“Discover”, is rather a whole group of motives, such as the wish to find inspiration and surprise, new perspectives, interesting debates with other readers or entertainment.
These research insights helped build the new website based on the readers’ typical journeys and needs.
They are built with what’s called „containers”, which are sets of builiding blocks. They “contain” words, pictures, videos, graphics and data. Editors can group them together flexibly, creating modular homepages and article pages to create a representation of what is important each day.


The new Guardian site now has a more compact view, and provides more visual clues about each story’s importance.
Videos, photo galleries and interactives are now seamlessly integrated into pages. Videos can now be embedded and played anywhere on the website.

The new photo galleries allow users to browse them in different ways: either by scrolling through the images, swiping through them on mobile devices or viewing them in full-screen mode while using keyboard arrow-keys to browse through them.

And within each article, the Guardian editors now have many new ways of recommending related materials.

The Guardian’s team did a tremendous job getting the newspaper,it’s values and quality into the digital world. The website works perfectly on different viewports and there are no useless elements. It’s as easy to read and browse through as ever.


Lonely Planet is a web guidebook. Founded in Melbourne in 1973, the company has grown to become the world’s leading travel publisher, providing fresh content to more than 120 million people every year across it’s different platforms.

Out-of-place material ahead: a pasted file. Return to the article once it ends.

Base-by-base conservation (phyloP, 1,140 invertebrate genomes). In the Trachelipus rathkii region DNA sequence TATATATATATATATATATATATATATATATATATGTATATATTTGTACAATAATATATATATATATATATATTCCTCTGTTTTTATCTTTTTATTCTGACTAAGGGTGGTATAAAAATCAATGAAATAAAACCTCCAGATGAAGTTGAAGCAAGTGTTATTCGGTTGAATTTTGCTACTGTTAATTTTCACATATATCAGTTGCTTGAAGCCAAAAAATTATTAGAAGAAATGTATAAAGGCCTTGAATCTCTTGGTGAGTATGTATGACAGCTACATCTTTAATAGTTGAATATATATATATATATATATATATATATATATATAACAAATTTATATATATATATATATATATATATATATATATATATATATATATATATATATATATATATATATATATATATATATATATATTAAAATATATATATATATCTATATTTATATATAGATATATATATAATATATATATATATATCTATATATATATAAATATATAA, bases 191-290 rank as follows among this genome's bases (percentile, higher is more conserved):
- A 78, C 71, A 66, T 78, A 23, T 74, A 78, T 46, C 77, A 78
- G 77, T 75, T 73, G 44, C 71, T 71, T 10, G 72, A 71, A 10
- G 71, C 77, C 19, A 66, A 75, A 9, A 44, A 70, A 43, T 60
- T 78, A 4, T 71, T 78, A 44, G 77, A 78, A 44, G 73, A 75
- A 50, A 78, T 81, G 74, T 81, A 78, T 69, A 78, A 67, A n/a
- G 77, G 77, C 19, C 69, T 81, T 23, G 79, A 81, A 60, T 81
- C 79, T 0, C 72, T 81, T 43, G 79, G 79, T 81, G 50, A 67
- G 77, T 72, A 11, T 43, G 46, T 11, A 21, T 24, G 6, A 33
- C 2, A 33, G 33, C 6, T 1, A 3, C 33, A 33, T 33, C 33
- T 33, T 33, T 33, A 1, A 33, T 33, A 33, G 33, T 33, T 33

Now, Lonely Planet has decided to make changes to improve the most important parts of their website. Let’s take a look.


These two are the most important ones for users. So the key here is to organize content to help people quickly find the top things to do in each location, and a recommended sets of places and experiences that help get the most out of the travelling experience.


To draw attention as well as immediately present the most distinguishable qualities of a place or a product, there is nothing better than photographs. A partnership with 500px helps Lonely Planet find the best images on the web, and then upload them to the continent page. The user’s journey begins here, looking at the photographs that tell a part of his future story.


Lonely Planet decided to use the power of community – in this case, travel enthusiasts and travelling writers. Each of the continent pages starts with a testimonial (or as they call it, a „love letter”) that explains why you should visit a certain location. It is a great way to make users trust the website and its content.